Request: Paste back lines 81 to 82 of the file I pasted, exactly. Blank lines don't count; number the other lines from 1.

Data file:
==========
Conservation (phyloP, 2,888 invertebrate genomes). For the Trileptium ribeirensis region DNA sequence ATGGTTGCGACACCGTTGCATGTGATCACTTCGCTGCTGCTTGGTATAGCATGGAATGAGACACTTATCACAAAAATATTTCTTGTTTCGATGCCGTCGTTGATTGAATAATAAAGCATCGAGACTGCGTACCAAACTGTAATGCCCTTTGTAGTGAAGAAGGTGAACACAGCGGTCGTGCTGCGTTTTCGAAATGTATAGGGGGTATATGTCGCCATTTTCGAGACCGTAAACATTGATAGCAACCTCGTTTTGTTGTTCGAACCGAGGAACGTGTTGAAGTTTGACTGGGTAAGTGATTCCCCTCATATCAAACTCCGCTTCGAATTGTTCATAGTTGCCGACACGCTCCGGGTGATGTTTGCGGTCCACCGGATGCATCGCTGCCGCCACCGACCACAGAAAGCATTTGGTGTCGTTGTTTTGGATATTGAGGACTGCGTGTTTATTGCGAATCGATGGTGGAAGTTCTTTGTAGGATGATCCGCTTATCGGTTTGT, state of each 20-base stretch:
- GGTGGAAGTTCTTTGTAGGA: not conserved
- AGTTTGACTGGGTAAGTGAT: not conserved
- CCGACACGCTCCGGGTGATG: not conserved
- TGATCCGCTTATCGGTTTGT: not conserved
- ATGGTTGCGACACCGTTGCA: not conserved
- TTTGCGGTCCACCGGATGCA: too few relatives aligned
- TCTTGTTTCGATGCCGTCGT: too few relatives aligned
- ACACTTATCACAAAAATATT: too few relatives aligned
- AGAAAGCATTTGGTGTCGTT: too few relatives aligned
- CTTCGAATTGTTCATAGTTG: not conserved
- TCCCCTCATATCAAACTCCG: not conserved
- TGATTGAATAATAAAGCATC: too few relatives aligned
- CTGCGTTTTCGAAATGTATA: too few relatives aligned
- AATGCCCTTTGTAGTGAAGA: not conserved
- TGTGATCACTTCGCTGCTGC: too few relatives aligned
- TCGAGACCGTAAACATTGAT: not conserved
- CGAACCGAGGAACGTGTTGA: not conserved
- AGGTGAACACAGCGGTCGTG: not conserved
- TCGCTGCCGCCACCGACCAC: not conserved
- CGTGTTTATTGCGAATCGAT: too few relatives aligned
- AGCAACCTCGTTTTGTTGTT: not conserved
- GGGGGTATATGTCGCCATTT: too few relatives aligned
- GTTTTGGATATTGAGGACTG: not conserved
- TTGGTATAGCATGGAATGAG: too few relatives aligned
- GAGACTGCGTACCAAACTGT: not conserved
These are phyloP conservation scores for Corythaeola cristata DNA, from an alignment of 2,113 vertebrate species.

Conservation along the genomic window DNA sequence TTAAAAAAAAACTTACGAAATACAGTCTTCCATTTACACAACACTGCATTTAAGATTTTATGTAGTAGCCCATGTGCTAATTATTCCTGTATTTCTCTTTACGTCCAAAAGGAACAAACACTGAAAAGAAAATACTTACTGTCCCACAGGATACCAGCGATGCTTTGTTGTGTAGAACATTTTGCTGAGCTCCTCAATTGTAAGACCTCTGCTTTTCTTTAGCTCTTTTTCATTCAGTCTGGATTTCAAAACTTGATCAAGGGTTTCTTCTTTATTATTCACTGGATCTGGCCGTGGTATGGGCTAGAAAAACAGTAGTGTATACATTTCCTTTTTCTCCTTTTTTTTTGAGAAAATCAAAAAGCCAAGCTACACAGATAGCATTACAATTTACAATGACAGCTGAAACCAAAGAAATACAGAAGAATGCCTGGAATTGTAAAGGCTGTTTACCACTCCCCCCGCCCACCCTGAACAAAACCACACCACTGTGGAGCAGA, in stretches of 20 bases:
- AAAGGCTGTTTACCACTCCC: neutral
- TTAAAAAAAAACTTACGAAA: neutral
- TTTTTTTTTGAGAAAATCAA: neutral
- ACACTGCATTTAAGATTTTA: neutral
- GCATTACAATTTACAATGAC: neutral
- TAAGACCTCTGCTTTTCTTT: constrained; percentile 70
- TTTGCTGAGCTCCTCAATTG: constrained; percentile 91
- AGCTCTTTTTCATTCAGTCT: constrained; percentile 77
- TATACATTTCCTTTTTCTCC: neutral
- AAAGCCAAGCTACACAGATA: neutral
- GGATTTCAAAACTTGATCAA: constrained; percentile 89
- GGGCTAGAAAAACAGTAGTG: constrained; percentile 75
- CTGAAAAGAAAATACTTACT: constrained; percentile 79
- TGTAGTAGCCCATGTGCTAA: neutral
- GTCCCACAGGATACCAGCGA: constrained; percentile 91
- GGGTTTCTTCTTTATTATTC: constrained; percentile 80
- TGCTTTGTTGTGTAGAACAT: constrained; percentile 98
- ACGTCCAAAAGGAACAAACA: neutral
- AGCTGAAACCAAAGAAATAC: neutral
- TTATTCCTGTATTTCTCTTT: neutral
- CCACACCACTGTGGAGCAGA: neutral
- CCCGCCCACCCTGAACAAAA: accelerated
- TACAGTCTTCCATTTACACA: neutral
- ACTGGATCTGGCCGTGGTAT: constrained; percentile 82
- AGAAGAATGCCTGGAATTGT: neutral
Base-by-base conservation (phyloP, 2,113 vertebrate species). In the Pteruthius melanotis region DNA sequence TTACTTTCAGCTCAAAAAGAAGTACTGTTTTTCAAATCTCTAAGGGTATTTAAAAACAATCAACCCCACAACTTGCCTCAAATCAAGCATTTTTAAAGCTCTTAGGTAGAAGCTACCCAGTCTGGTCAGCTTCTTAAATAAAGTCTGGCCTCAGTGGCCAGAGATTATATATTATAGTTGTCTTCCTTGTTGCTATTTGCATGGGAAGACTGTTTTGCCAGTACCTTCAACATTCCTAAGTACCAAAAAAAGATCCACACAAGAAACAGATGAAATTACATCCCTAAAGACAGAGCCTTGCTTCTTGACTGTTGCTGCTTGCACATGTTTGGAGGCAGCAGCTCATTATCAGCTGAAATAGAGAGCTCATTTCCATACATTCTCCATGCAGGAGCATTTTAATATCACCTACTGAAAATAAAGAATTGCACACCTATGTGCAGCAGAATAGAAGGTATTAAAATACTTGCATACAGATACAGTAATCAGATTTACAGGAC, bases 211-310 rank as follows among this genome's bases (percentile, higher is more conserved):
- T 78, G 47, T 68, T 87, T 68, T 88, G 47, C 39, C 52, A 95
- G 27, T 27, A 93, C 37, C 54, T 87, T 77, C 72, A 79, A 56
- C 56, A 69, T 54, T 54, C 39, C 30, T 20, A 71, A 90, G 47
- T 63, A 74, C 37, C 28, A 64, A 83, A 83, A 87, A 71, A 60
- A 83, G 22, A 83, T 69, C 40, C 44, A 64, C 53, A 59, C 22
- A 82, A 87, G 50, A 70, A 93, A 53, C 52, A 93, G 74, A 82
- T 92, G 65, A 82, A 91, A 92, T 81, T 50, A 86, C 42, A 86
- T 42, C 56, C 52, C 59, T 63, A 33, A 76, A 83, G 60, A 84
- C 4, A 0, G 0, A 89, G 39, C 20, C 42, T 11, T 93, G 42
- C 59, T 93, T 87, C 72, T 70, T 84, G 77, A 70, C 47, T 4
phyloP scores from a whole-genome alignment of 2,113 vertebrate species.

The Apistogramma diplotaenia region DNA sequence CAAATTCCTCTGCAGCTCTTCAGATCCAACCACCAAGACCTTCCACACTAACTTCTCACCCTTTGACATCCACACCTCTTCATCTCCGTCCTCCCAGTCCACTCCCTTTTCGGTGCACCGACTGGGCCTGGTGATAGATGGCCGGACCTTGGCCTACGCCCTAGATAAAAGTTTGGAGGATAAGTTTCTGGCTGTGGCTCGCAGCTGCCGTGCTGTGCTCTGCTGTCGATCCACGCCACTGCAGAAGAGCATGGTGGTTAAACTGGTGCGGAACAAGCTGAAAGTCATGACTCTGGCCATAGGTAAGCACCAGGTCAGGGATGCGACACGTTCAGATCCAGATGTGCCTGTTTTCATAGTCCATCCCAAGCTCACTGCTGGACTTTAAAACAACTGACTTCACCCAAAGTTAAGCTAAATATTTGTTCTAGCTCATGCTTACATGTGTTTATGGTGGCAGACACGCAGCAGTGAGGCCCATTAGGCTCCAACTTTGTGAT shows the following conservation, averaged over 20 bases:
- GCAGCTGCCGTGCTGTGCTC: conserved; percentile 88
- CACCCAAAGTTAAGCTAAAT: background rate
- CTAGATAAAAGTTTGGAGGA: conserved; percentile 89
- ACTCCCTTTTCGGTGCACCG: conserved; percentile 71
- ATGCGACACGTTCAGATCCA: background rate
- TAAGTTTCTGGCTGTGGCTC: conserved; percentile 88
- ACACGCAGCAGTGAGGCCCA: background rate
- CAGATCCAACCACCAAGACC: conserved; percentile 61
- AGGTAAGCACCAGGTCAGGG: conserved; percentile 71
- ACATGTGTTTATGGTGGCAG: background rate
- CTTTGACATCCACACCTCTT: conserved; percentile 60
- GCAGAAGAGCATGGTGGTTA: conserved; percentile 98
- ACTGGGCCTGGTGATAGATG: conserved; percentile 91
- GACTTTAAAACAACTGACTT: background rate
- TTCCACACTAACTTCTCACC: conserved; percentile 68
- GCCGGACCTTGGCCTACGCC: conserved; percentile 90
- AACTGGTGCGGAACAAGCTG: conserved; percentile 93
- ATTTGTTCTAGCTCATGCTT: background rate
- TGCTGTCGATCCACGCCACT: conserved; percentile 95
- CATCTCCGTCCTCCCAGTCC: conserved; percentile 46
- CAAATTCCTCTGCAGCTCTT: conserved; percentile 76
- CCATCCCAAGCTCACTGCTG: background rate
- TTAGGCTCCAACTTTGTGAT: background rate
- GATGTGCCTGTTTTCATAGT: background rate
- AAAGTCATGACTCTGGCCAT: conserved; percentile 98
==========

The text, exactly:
- TTCCACACTAACTTCTCACC: conserved; percentile 68
- GCCGGACCTTGGCCTACGCC: conserved; percentile 90